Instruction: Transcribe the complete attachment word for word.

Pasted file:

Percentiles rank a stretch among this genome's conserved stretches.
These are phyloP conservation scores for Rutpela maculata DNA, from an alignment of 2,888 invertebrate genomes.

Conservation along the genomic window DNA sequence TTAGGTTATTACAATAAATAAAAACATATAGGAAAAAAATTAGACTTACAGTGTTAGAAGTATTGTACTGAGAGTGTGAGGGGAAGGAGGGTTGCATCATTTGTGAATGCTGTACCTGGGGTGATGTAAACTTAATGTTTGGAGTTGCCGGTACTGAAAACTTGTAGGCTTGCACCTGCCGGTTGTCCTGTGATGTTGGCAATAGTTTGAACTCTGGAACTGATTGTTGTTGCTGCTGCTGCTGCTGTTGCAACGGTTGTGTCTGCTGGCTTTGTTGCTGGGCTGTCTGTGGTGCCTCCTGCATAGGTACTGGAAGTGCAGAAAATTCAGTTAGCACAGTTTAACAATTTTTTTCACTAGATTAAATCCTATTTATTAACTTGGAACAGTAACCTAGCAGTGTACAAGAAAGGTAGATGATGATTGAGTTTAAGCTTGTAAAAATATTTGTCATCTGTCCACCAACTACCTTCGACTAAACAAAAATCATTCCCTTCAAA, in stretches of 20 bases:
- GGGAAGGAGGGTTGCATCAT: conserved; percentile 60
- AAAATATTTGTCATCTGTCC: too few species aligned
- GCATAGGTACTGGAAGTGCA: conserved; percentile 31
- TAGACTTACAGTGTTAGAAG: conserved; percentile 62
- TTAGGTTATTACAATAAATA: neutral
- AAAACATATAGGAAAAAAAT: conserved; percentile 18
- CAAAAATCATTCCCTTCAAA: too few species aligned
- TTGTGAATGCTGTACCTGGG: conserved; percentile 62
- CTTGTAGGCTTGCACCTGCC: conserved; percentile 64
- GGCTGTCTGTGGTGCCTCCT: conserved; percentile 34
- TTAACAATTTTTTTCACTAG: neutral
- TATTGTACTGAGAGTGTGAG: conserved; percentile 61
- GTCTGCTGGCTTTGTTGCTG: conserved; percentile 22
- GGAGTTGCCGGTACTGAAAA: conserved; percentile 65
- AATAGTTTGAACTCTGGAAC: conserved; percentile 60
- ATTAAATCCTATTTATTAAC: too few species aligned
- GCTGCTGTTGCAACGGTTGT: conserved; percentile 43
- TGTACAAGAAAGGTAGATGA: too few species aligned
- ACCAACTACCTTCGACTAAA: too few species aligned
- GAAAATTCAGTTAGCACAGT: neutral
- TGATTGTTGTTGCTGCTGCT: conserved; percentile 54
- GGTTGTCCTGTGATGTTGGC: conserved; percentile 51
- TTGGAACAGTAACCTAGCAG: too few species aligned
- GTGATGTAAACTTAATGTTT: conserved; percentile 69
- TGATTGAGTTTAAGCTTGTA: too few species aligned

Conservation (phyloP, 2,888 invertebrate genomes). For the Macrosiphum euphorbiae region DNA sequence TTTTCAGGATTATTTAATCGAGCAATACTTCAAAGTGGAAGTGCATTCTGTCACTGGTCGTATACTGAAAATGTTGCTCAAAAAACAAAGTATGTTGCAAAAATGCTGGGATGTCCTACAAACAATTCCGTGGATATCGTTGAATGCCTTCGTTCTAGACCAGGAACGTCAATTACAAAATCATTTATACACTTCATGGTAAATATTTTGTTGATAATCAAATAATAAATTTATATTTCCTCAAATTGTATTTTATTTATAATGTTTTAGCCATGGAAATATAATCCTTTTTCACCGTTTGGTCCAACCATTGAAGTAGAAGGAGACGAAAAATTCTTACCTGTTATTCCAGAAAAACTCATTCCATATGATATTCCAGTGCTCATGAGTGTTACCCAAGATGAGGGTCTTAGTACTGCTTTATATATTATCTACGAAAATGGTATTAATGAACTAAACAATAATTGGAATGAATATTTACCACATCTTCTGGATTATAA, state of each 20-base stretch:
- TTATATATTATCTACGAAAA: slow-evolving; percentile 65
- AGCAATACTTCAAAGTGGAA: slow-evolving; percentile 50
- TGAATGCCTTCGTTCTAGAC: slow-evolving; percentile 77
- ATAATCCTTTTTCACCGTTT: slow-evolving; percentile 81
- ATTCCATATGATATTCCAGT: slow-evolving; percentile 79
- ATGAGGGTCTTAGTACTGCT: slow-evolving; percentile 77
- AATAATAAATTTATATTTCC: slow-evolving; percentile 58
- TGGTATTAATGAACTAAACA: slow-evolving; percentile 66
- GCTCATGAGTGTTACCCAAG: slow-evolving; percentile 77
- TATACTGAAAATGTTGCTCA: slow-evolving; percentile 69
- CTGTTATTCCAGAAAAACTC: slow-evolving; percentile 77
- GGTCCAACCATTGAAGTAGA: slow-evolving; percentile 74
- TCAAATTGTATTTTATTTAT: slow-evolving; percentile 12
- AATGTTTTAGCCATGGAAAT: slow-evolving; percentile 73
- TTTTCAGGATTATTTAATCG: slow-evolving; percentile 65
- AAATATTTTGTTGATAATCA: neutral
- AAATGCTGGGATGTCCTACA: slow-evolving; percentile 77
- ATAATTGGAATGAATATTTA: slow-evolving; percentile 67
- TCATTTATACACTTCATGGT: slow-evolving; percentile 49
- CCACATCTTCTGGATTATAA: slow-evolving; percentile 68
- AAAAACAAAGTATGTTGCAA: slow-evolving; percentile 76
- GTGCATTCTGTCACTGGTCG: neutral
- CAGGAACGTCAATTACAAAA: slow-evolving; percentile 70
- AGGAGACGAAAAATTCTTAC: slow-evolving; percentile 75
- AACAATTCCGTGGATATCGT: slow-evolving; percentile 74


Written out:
Percentiles rank a stretch among this genome's conserved stretches.
These are phyloP conservation scores for Rutpela maculata DNA, from an alignment of 2,888 invertebrate genomes.

Conservation along the genomic window DNA sequence TTAGGTTATTACAATAAATAAAAACATATAGGAAAAAAATTAGACTTACAGTGTTAGAAGTATTGTACTGAGAGTGTGAGGGGAAGGAGGGTTGCATCATTTGTGAATGCTGTACCTGGGGTGATGTAAACTTAATGTTTGGAGTTGCCGGTACTGAAAACTTGTAGGCTTGCACCTGCCGGTTGTCCTGTGATGTTGGCAATAGTTTGAACTCTGGAACTGATTGTTGTTGCTGCTGCTGCTGCTGTTGCAACGGTTGTGTCTGCTGGCTTTGTTGCTGGGCTGTCTGTGGTGCCTCCTGCATAGGTACTGGAAGTGCAGAAAATTCAGTTAGCACAGTTTAACAATTTTTTTCACTAGATTAAATCCTATTTATTAACTTGGAACAGTAACCTAGCAGTGTACAAGAAAGGTAGATGATGATTGAGTTTAAGCTTGTAAAAATATTTGTCATCTGTCCACCAACTACCTTCGACTAAACAAAAATCATTCCCTTCAAA, in stretches of 20 bases:
- GGGAAGGAGGGTTGCATCAT: conserved; percentile 60
- AAAATATTTGTCATCTGTCC: too few species aligned
- GCATAGGTACTGGAAGTGCA: conserved; percentile 31
- TAGACTTACAGTGTTAGAAG: conserved; percentile 62
- TTAGGTTATTACAATAAATA: neutral
- AAAACATATAGGAAAAAAAT: conserved; percentile 18
- CAAAAATCATTCCCTTCAAA: too few species aligned
- TTGTGAATGCTGTACCTGGG: conserved; percentile 62
- CTTGTAGGCTTGCACCTGCC: conserved; percentile 64
- GGCTGTCTGTGGTGCCTCCT: conserved; percentile 34
- TTAACAATTTTTTTCACTAG: neutral
- TATTGTACTGAGAGTGTGAG: conserved; percentile 61
- GTCTGCTGGCTTTGTTGCTG: conserved; percentile 22
- GGAGTTGCCGGTACTGAAAA: conserved; percentile 65
- AATAGTTTGAACTCTGGAAC: conserved; percentile 60
- ATTAAATCCTATTTATTAAC: too few species aligned
- GCTGCTGTTGCAACGGTTGT: conserved; percentile 43
- TGTACAAGAAAGGTAGATGA: too few species aligned
- ACCAACTACCTTCGACTAAA: too few species aligned
- GAAAATTCAGTTAGCACAGT: neutral
- TGATTGTTGTTGCTGCTGCT: conserved; percentile 54
- GGTTGTCCTGTGATGTTGGC: conserved; percentile 51
- TTGGAACAGTAACCTAGCAG: too few species aligned
- GTGATGTAAACTTAATGTTT: conserved; percentile 69
- TGATTGAGTTTAAGCTTGTA: too few species aligned

Conservation (phyloP, 2,888 invertebrate genomes). For the Macrosiphum euphorbiae region DNA sequence TTTTCAGGATTATTTAATCGAGCAATACTTCAAAGTGGAAGTGCATTCTGTCACTGGTCGTATACTGAAAATGTTGCTCAAAAAACAAAGTATGTTGCAAAAATGCTGGGATGTCCTACAAACAATTCCGTGGATATCGTTGAATGCCTTCGTTCTAGACCAGGAACGTCAATTACAAAATCATTTATACACTTCATGGTAAATATTTTGTTGATAATCAAATAATAAATTTATATTTCCTCAAATTGTATTTTATTTATAATGTTTTAGCCATGGAAATATAATCCTTTTTCACCGTTTGGTCCAACCATTGAAGTAGAAGGAGACGAAAAATTCTTACCTGTTATTCCAGAAAAACTCATTCCATATGATATTCCAGTGCTCATGAGTGTTACCCAAGATGAGGGTCTTAGTACTGCTTTATATATTATCTACGAAAATGGTATTAATGAACTAAACAATAATTGGAATGAATATTTACCACATCTTCTGGATTATAA, state of each 20-base stretch:
- TTATATATTATCTACGAAAA: slow-evolving; percentile 65
- AGCAATACTTCAAAGTGGAA: slow-evolving; percentile 50
- TGAATGCCTTCGTTCTAGAC: slow-evolving; percentile 77
- ATAATCCTTTTTCACCGTTT: slow-evolving; percentile 81
- ATTCCATATGATATTCCAGT: slow-evolving; percentile 79
- ATGAGGGTCTTAGTACTGCT: slow-evolving; percentile 77
- AATAATAAATTTATATTTCC: slow-evolving; percentile 58
- TGGTATTAATGAACTAAACA: slow-evolving; percentile 66
- GCTCATGAGTGTTACCCAAG: slow-evolving; percentile 77
- TATACTGAAAATGTTGCTCA: slow-evolving; percentile 69
- CTGTTATTCCAGAAAAACTC: slow-evolving; percentile 77
- GGTCCAACCATTGAAGTAGA: slow-evolving; percentile 74
- TCAAATTGTATTTTATTTAT: slow-evolving; percentile 12
- AATGTTTTAGCCATGGAAAT: slow-evolving; percentile 73
- TTTTCAGGATTATTTAATCG: slow-evolving; percentile 65
- AAATATTTTGTTGATAATCA: neutral
- AAATGCTGGGATGTCCTACA: slow-evolving; percentile 77
- ATAATTGGAATGAATATTTA: slow-evolving; percentile 67
- TCATTTATACACTTCATGGT: slow-evolving; percentile 49
- CCACATCTTCTGGATTATAA: slow-evolving; percentile 68
- AAAAACAAAGTATGTTGCAA: slow-evolving; percentile 76
- GTGCATTCTGTCACTGGTCG: neutral
- CAGGAACGTCAATTACAAAA: slow-evolving; percentile 70
- AGGAGACGAAAAATTCTTAC: slow-evolving; percentile 75
- AACAATTCCGTGGATATCGT: slow-evolving; percentile 74